You have to use a roundabout approach. Ingest the file twice, and offset the timestamps of the 2nd input by the duration at the end you wish to trim. Then pipe both streams to another ffmpeg instance with -shortest set. In the 2nd ffmpeg instance, save only the stream from the 2nd input.
ffmpeg -i in.mp3 -itsoffset 1 -i in.mp3 -map 0:a:0 -map 1:a:0 -c copy -...
You can use mediainfo to get the duration (in ms) and then cut to duration - 1:
duration=$(mediainfo FILE.mp3 --Inform="Audio;%Duration%")
ffmpeg -to $(($duration / 1000 - 1)) -i FILE.mp3 -c copy FILE_NEW.mp3
I finally have sound in my laptop!
I just made everything as module <m> under Device Drivers -> Sound Card Support -> Advanced Linux Sound Architecture and it worked!
Here is the output of lsmod for the modules that were needed:
Module Size Used by
snd_hda_codec_hdmi 45056 1
snd_hda_codec_idt 49152 1
I see, I tried converting the file myself using sox. What I got then was the following error: Playing WAVE 'CONVERTED-test.wav' : Signed 32 bit Little Endian, Rate 44100 Hz, Stereo aplay: set_params:1349: Channels count non available. Using channels 18 with the sox command then finally makes aplay play the file properly and clear! Note: When I convert the ...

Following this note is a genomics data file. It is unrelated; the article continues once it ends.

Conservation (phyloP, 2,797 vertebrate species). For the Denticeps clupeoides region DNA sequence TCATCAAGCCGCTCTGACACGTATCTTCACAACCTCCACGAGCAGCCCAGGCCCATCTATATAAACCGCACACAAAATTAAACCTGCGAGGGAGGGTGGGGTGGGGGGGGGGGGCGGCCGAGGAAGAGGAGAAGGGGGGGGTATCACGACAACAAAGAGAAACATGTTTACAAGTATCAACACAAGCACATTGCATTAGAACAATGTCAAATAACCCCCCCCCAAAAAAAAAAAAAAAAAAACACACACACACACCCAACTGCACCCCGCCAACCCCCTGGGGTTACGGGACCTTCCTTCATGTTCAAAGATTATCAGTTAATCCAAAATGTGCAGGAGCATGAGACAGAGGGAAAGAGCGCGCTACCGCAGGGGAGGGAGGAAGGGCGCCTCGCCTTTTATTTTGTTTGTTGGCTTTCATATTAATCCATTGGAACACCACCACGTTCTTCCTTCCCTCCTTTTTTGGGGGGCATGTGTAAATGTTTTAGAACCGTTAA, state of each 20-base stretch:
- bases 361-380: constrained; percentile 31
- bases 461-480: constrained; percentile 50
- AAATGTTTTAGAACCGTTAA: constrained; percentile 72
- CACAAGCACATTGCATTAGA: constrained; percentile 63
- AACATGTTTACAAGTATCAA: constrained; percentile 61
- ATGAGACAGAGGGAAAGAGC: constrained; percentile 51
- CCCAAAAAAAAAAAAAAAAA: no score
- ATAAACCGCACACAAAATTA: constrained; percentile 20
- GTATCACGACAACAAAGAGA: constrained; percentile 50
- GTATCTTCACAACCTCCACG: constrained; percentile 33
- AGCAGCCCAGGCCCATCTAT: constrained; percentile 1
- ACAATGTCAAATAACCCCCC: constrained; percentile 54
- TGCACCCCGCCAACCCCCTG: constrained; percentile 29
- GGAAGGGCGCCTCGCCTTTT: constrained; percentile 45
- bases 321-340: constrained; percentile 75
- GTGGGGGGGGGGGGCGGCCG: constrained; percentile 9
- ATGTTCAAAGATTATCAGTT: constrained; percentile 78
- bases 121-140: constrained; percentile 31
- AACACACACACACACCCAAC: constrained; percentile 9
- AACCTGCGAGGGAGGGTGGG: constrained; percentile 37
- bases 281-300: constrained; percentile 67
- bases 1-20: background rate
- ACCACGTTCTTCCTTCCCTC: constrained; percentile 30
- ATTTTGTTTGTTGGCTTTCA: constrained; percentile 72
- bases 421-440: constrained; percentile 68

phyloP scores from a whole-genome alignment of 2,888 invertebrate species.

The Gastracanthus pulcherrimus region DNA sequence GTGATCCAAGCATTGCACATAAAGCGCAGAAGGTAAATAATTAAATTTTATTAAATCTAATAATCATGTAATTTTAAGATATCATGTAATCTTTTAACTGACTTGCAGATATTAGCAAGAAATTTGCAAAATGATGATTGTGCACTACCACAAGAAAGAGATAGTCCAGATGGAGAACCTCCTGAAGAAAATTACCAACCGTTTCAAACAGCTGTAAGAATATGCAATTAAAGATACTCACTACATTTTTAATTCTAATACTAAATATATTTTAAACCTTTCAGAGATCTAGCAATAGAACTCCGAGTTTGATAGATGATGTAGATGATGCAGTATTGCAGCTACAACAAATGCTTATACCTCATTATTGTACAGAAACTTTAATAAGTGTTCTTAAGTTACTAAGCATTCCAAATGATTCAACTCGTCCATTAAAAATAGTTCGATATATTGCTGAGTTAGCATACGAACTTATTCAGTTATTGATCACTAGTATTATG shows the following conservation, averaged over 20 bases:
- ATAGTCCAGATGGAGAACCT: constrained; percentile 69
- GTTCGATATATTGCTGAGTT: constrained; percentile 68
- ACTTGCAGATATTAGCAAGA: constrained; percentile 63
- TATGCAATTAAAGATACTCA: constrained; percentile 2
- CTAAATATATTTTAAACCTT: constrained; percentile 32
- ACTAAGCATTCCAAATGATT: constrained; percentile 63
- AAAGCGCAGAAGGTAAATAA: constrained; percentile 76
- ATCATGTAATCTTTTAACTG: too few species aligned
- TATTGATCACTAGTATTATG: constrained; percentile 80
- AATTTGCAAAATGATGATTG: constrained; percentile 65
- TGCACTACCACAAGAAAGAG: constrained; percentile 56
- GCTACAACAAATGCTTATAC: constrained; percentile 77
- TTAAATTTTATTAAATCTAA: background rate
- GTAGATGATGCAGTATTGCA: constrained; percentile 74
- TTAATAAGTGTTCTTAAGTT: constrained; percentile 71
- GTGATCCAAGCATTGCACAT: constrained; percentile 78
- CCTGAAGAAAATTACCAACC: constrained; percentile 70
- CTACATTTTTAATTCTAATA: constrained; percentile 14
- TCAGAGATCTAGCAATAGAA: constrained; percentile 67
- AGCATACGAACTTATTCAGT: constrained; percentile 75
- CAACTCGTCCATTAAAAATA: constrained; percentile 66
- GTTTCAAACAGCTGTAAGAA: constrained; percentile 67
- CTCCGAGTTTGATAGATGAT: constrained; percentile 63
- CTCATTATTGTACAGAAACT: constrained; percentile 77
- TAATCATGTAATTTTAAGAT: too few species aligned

In my case, the program playing it was Evolution. Here's an approach to find out what program causes it:
Install auditd (usually the audit or auditd package)
Configure a watch on the sound file by creating /etc/audit/rules.d/alarm-clock.rules with the following content:
-w /usr/share/sounds/freedesktop/stereo/alarm-clock-elapsed.oga -p rwxa -k alarm-clock
I found this Stackexchange question trying to troubleshoot a similar issue. Although I cannot be 100% sure our issues are from the same cause I notice some similarities and hope this will help.
Specifically I see you are trying to capture a microphone and I see in your post that like I did you are using "arecord -f cd" and "arecord -f dat"...
I have the same situation. I tried some solutions with echo canceling module, they work but the quality of the sound for the receiving part is not so good. There are distortions.
Fortunately, I found a very simple solution which creates a source from another source (including any monitor), which is seen in Zoom as a normal microphone.
The following code ...
The way I got it working is that I used set mixer.alsa.device=hw:1
If you type in alsamixer, hit F6 and choose your sound card, and then F6 again "enter your device name", it should show up the right mixer setting name.
I could not comment since this is a new account but I added some code on @mreithub's answer and made it so that it cycles through audio outputs automatically.
BACKGROUND_RED="`tput setaf 1` "
$BACKGROUND_WHITE="`tput setaf 6` "
FORGROUND_BLACK="`tput setaf 0` "
DIM="`tput dim` "